International SportMed Journal - Volume 3, Issue 1, 2002
Volume 3, Issue 1, 2002
Source: International SportMed Journal 3, pp 1 –5 (2002)More Less
Endogenous fat stores provide fuel for exercise, and training enhances the muscle's capacity to oxidise these stores. Increasing fat utilisation during exercise can spare muscle glycogen use and thus enhance endurance and performance. A 1-3-day high-fat, low-carbohydrate diet impairs performance because it depletes muscle glycogen stores without significantly changing fat utilisation. Athletes who undertake such a diet for longer periods (as little as 5-6 days) adapt by increasing fat oxidation during exercise. In this fat-adapted, carbohydrate-restored condition, prolonged exercise can be undertaken with greater fat utilisation and sparing of muscle glycogen use. Despite marked changes in fuel metabolism during submaximal exercise, fat adaptation does not clearly enhance athletic performance. It appears that glycogen sparing is not important for events lasting 2-3 hours when the athlete is able to consume carbohydrate before and during the event. Ultra-endurance athletes might benefit from a combination of fat adaptation and carbohydrate intake for events lasting <4 hours, but there appears to be an individual response to this practice.
Source: International SportMed Journal 3, pp 1 –11 (2002)More Less
Myocardial contusion (MC) represents blunt cardiac injury (BCI) in which there is no gross anatomical disruption in the heart (including papillary muscles, chordae tendinae, and valves) or its covering. The cardiac damage results from the compression of the heart between the sternum and spine or from increased intrathoracic pressure from a blow to the chest. Myocardial concussion is distinguished from MC by its lack of myocardial-cell damage, both pathologically and chemically. Athletes have the potential to sustain MC, therefore adequate protective devices cannot be overemphasised. The exact prevalence of MC among athletes is not known. Diagnosis remains elusive, and no single objective test accurately predicts who will develop morbidity and mortality.
Electrocardiography, biochemical cardiac markers, echocardiography, and other imaging techniques have been used in the management of suspected MC. Both early and late complications must be sought. Monitoring in the acute phase and subsequent follow-up must be suggested for all athletes with MC.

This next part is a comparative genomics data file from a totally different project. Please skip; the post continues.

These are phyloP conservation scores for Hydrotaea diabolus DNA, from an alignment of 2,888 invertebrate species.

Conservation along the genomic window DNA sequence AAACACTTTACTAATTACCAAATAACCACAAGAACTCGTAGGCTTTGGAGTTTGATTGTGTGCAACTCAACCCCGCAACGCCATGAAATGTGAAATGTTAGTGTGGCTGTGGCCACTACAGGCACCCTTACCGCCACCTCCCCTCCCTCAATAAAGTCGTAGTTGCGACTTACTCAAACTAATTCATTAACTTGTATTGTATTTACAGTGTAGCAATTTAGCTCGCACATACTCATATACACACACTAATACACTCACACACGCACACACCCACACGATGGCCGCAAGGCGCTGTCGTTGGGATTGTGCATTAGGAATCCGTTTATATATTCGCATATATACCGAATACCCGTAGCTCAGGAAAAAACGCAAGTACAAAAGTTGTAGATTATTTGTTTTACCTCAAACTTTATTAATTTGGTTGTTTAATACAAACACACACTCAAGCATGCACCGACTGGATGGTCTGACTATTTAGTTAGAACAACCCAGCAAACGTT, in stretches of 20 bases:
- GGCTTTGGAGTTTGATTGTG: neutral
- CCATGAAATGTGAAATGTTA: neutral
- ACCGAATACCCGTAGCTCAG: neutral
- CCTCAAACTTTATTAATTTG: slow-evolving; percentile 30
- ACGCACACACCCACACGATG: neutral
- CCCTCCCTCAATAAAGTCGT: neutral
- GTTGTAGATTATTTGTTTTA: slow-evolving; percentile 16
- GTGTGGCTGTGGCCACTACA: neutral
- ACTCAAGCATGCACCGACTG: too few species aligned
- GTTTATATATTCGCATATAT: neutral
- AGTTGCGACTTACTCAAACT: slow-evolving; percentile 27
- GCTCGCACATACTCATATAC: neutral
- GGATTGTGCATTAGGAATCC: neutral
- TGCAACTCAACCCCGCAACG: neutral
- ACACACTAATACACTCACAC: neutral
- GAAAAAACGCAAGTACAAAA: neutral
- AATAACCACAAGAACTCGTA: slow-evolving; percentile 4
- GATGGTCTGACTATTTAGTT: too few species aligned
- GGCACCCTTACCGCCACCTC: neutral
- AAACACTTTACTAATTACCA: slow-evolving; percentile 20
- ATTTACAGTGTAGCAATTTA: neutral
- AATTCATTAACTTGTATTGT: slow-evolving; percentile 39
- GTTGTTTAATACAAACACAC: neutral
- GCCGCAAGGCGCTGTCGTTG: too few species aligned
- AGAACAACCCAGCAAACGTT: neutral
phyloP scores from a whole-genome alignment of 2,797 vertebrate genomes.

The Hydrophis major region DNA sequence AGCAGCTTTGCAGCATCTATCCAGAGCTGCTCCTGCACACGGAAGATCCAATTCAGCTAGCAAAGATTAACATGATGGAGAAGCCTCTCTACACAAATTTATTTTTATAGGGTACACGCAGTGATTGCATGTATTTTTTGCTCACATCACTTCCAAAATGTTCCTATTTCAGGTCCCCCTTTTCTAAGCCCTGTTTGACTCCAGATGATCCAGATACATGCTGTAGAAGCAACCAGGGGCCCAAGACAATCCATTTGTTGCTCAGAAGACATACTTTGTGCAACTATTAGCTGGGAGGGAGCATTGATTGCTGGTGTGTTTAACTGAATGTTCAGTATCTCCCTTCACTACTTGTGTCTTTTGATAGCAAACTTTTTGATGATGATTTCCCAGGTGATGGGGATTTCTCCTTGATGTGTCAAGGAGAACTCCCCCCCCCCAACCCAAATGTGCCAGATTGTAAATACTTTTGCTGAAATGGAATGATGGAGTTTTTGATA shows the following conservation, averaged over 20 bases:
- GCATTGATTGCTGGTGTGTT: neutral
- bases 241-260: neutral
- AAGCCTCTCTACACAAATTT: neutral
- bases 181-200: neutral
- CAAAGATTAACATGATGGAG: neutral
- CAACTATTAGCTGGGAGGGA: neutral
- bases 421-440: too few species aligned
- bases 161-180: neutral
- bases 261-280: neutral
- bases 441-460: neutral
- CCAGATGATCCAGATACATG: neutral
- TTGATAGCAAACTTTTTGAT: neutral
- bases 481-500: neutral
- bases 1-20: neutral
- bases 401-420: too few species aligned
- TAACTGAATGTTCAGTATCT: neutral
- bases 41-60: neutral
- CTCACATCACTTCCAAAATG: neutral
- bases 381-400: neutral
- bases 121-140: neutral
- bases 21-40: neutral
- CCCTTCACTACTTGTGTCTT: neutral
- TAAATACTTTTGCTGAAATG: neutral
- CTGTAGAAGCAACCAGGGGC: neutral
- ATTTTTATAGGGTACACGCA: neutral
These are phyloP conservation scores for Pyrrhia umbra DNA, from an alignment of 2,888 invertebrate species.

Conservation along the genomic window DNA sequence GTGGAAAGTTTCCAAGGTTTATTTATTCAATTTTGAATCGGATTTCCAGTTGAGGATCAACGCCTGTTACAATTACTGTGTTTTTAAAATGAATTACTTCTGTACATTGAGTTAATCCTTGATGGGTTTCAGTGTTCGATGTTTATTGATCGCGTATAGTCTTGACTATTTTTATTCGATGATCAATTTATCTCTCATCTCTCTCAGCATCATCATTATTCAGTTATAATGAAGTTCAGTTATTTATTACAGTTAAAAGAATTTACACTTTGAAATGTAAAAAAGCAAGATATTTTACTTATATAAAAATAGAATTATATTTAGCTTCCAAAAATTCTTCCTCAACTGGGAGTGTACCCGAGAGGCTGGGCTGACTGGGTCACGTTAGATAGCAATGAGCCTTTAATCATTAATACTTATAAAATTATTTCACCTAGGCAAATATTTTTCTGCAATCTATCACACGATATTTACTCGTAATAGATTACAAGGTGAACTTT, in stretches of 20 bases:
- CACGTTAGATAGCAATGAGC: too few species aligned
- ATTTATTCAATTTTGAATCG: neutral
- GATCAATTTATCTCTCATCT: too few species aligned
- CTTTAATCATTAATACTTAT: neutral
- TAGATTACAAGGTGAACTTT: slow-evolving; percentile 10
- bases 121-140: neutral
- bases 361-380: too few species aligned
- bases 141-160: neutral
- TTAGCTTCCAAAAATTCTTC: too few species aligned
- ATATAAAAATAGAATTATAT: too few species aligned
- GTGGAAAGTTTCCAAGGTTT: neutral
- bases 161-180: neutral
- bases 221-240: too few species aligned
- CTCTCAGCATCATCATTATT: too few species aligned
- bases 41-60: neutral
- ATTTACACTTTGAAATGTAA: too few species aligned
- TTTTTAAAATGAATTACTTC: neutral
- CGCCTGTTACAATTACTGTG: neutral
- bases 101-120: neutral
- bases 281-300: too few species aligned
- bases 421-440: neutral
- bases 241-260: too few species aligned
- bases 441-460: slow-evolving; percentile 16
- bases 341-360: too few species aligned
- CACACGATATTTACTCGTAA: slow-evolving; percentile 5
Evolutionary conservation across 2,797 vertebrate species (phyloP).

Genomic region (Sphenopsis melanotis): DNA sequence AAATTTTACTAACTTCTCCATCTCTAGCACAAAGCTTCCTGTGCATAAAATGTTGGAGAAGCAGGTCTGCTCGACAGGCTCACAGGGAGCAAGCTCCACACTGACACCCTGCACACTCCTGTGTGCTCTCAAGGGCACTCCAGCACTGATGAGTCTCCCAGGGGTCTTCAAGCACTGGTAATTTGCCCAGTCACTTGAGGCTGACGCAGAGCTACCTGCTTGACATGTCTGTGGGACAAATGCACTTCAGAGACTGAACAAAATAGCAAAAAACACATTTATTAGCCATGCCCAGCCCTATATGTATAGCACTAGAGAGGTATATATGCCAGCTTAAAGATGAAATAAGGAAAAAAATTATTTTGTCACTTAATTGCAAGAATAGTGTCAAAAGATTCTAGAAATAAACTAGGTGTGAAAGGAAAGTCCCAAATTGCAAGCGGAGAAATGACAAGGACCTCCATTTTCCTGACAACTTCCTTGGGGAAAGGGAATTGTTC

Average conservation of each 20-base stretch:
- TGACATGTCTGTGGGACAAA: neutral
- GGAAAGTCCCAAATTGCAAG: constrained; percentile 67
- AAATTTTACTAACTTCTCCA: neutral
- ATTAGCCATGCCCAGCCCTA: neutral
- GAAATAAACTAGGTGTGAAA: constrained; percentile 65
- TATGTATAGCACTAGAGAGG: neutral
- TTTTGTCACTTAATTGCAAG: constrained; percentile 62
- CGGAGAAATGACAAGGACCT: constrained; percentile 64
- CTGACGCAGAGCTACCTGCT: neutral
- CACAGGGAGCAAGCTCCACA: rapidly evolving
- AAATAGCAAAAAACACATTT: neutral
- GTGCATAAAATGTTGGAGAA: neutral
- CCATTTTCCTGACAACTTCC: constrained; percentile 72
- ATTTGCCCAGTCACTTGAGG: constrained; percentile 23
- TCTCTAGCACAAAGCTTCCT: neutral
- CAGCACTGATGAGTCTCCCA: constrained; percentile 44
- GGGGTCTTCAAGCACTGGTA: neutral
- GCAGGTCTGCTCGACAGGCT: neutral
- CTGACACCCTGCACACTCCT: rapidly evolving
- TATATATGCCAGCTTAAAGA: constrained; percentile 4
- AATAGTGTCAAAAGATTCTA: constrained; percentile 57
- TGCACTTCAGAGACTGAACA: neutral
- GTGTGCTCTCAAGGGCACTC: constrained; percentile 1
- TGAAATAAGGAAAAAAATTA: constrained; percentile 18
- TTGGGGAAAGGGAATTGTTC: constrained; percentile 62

Author James A. StoneSource: International SportMed Journal 3, pp 1 –25 (2002)More Less
Cardiac rehabilitation programmes have been proven to be effective in improving the prognosis for patients with cardiac disease. They are individually tailored and designed to enhance and maintain cardiovascular health by optimising patients' physical, psychological, social, vocational, and emotional status. This process includes facilitating and delivering secondary prevention through heart hazard identification and modification in an effort to prevent disease progression and the recurrence of cardiac events. Programmes that methodically target and treat patients to clinically validated heart hazard treatment targets are successful in reducing the likelihood of recurrent events. Cardiac rehabilitation programmes employ risk stratification protocols to identify patients at low to moderate, high, or very high risk of exercise-related events and those at risk for long-term progression of atherosclerosis. The fully integrated, holistic approach to all aspects of cardiovascular care that can affect, both positively and negatively, a patient's prognosis is what distinguishes cardiac rehabilitation programmes from the usual care model.
Author Joep PerkSource: International SportMed Journal 3, pp 1 –10 (2002)More Less
Over the past decade the scientific relevance of multi-causal management of coronary artery disease (CAD), which is the major cause of premature death in Western society, has become more evident. Modifying behaviour and lifestyle has become a key element in prevention and rehabilitation; e.g. increasing physical activity, quitting smoking, and changing one's diet favourably affect the course of the disease and might even contribute to the regression of arteriosclerosis if combined with drug treatment. Stress management and psychosocial support can improve quality of life and contribute to a timely return to work. These efforts demand a comprehensive program in which cardiologists, cardiac nurses, physiotherapists, dieticians, and psychologists cooperate. Larger groups of elderly patients need to benefit from such a program, as well as patients with mild to moderate congestive heart failure. In this review, the value of different care options is highlighted in order to contribute to a wider use of lifestyle modification in treating CAD patients.